The New York Times editorial board, in a characteristic display of hackery, wrote at the time that Romney’s remarks “display either a shocking lack of knowledge about international affairs or just craven politics.” They proceeded to issue apologia for the President’s appeasement toward Russia, calling the country “an unsavory player” but insisting that it was not among the “real threats out there.” All of this to defend a candidate that did not take Russia seriously: Obama, you’ll recall, told Romney that the “1980s” want “their foreign policy back.” And Zack Beauchamp, then writing for ThinkProgress, said in 2012: “It’s no secret that neither Romney nor his advisers appear capable of outlining a clear vision of a Romney administration’s foreign policy.”

But the Left now appears to understand the grave threat that Russian bellicosity poses to the Baltic states, to NATO, and to us. The White House press secretary stated: “The cornerstone of [NATO] is the pledge that all of the allies have made to mutual self-defense.” Beauchamp, now writing at Vox, groused: “Donald Trump’s NATO comments are the scariest thing he’s said.” He concluded: “Nice country you got there. Shame if Russia burns it down.”

None of the criticism of Trump’s comments is wrong. But one wonders where the newfound awareness of the Russian threat has come from: The most alarmed are those who just four years ago skewered Romney’s foreign policy, which understood Russia to be a grave geopolitical threat. All we need to complete the trifecta of hypocrisy is the Times editorial board to react indignantly. Let’s see if they apologize to Mitt.

Of course, Trump's approach to foreign policy as revealed in that NYT interview is truly disturbing. Noah Rothman captures the dichotomy between what other Republicans were saying in Cleveland and what Trump believes.
This week, convention speakers like Governors Chris Christie, Mike Pence, and former Speaker Newt Gingrich declared that Hillary Clinton would abandon America’s allies. They added that she is far too lenient with autocrats like Russia’s Vladimir Putin. Donald Trump’s Republican Party is in no position to make that claim. Even as Mike Pence was accepting his party’s nomination to the vice presidency, Donald Trump was actively undermining their ticket. At that moment, the New York Times released the write-up of an interview with GOP nominee in which he made explicit that which he had only previously implied: Under a Trump administration, Vladimir Putin can have his way with Europe.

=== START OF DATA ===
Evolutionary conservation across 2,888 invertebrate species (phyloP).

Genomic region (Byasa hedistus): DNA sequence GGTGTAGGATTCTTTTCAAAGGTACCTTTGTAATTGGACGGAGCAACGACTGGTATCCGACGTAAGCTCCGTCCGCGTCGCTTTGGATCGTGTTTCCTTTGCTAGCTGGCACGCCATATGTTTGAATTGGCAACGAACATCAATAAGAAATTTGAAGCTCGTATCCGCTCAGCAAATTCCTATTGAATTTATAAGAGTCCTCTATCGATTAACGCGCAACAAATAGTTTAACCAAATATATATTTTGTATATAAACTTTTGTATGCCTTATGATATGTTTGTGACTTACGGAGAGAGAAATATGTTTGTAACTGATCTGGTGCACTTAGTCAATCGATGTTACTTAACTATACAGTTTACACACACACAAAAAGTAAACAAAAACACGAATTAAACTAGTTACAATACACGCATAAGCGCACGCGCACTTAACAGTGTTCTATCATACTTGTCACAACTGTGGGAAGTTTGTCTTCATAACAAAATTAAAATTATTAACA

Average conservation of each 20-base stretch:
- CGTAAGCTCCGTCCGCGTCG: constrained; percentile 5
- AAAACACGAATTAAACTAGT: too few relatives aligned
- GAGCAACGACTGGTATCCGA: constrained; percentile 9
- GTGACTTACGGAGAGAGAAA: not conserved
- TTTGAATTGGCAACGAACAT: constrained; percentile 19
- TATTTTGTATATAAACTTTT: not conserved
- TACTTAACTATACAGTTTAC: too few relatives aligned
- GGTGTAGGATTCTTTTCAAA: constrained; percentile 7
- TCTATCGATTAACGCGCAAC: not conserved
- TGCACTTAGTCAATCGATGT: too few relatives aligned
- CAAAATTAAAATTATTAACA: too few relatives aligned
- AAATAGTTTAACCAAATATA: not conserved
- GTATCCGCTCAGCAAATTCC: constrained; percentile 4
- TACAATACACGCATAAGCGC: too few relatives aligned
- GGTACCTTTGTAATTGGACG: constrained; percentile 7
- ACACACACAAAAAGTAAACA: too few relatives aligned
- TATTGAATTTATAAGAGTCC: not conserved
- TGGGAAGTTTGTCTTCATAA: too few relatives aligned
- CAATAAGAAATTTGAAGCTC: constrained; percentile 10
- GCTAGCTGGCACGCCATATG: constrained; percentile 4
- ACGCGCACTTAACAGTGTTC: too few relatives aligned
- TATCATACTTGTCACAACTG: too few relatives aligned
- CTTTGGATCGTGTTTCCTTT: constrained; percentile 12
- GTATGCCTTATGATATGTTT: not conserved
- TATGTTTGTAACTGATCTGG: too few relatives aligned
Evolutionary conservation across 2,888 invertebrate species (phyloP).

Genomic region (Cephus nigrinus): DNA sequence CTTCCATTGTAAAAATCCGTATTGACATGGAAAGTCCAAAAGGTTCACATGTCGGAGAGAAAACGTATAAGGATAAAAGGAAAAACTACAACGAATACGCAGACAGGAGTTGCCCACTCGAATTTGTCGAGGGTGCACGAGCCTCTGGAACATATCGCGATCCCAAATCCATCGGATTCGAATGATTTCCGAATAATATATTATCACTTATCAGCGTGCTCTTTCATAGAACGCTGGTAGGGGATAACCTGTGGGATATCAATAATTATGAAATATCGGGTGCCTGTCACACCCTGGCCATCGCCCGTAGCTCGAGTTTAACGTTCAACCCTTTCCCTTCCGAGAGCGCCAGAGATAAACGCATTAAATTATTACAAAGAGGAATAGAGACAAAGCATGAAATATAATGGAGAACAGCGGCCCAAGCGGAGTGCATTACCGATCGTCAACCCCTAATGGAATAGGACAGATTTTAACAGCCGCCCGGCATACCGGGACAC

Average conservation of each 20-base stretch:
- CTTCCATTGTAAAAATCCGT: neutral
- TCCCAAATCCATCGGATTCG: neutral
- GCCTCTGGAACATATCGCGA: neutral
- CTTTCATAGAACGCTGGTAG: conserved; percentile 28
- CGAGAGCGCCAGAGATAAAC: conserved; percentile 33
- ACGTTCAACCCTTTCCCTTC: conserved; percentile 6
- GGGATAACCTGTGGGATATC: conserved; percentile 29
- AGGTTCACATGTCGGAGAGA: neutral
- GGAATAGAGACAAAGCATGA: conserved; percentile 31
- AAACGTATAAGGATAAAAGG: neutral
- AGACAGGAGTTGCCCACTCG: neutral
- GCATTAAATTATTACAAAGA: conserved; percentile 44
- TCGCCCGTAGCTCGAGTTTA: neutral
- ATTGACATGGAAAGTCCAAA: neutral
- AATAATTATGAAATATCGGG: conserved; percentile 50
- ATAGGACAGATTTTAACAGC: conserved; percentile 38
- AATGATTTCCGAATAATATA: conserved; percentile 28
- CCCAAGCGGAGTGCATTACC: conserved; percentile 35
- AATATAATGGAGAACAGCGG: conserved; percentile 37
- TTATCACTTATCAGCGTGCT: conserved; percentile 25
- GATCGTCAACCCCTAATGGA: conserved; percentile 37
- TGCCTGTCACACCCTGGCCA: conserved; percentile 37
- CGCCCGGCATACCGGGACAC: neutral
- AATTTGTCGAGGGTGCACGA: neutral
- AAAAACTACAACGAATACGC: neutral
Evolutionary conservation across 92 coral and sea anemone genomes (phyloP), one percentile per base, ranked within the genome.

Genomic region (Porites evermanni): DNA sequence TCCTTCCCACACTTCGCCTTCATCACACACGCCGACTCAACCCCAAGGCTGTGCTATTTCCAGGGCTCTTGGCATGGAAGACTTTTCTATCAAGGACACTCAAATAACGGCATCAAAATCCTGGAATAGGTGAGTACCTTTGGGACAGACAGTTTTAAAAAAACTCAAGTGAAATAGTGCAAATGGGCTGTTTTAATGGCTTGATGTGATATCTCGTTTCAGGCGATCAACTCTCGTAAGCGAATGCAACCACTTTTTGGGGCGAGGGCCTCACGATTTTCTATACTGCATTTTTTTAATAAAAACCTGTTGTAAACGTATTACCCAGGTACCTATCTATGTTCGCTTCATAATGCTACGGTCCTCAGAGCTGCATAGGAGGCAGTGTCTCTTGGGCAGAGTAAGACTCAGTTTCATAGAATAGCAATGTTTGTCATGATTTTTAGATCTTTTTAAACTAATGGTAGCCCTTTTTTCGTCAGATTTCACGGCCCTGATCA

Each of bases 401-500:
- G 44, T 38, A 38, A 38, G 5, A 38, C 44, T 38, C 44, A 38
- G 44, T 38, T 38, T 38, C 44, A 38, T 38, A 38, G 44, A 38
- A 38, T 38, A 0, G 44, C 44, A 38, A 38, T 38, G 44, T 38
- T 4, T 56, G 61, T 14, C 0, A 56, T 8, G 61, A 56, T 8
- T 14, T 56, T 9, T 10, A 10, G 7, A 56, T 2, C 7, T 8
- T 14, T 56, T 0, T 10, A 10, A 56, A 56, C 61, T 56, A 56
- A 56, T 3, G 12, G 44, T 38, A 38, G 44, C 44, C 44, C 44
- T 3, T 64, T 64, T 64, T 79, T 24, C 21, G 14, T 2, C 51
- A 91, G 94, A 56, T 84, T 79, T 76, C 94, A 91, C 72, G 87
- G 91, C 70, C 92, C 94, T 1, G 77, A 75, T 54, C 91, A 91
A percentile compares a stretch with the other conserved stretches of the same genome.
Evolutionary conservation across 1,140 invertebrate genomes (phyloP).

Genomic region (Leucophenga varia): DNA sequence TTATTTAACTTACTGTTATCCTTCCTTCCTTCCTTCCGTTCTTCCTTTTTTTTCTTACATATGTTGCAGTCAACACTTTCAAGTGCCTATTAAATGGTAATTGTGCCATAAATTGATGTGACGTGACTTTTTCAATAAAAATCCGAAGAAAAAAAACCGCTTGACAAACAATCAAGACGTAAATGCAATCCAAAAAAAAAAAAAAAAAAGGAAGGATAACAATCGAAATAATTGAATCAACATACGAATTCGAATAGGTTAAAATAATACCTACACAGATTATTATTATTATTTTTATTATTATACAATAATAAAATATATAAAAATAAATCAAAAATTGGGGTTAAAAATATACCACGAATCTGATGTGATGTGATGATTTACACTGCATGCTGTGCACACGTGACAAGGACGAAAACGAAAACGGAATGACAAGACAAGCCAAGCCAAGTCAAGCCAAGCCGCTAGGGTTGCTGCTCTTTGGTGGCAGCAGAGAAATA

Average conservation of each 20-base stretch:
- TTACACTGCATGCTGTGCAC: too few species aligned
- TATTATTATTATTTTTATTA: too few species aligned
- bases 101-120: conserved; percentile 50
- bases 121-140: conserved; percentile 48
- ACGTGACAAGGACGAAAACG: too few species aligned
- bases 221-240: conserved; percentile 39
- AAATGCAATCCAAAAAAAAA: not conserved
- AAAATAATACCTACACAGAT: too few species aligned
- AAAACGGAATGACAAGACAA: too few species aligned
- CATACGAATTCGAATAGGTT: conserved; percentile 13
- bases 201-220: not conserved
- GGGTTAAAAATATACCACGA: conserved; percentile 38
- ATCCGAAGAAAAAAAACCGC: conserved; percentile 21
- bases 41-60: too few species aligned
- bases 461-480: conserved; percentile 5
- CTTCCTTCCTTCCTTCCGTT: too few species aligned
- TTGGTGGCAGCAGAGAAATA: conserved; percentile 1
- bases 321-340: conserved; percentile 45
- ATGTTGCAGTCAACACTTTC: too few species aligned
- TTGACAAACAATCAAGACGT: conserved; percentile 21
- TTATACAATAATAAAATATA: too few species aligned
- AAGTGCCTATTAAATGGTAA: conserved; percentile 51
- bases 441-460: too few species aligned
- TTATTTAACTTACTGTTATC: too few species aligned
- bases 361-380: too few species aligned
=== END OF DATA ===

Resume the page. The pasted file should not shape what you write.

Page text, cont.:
Instead of asserting that he would protect the Baltic states, he ranted about how other nations aren't paying their bills.
Instead, he went off on NATO member states “that aren’t paying their bills.” When pressed on America’s treaty obligations and whether Trump would abide by them, he said that would depend on whether they have “fulfilled their obligation to us.”

This is dangerous talk. Estonia, in particular, is genuinely and frequently threatened by Russia. It stands between Russia proper and the Moscow-controlled, heavily militarized European enclave of Kaliningrad. In 2007, a Russian cyber-attack brought the country to its knees. In 2014, Russian forces crossed the Estonian border, deployed smoke grenades and communications jamming technology, and kidnapped a border guard who they later put on trial in Moscow as a spy. That a Republican presidential candidate would dare entrain the prospect of letting Russia have its way in the Baltics only emboldens Moscow’s land-hungry president and may lead him to make a deadly miscalculation. Ambiguity about how nations would respond to threats to their interests is how wars begin.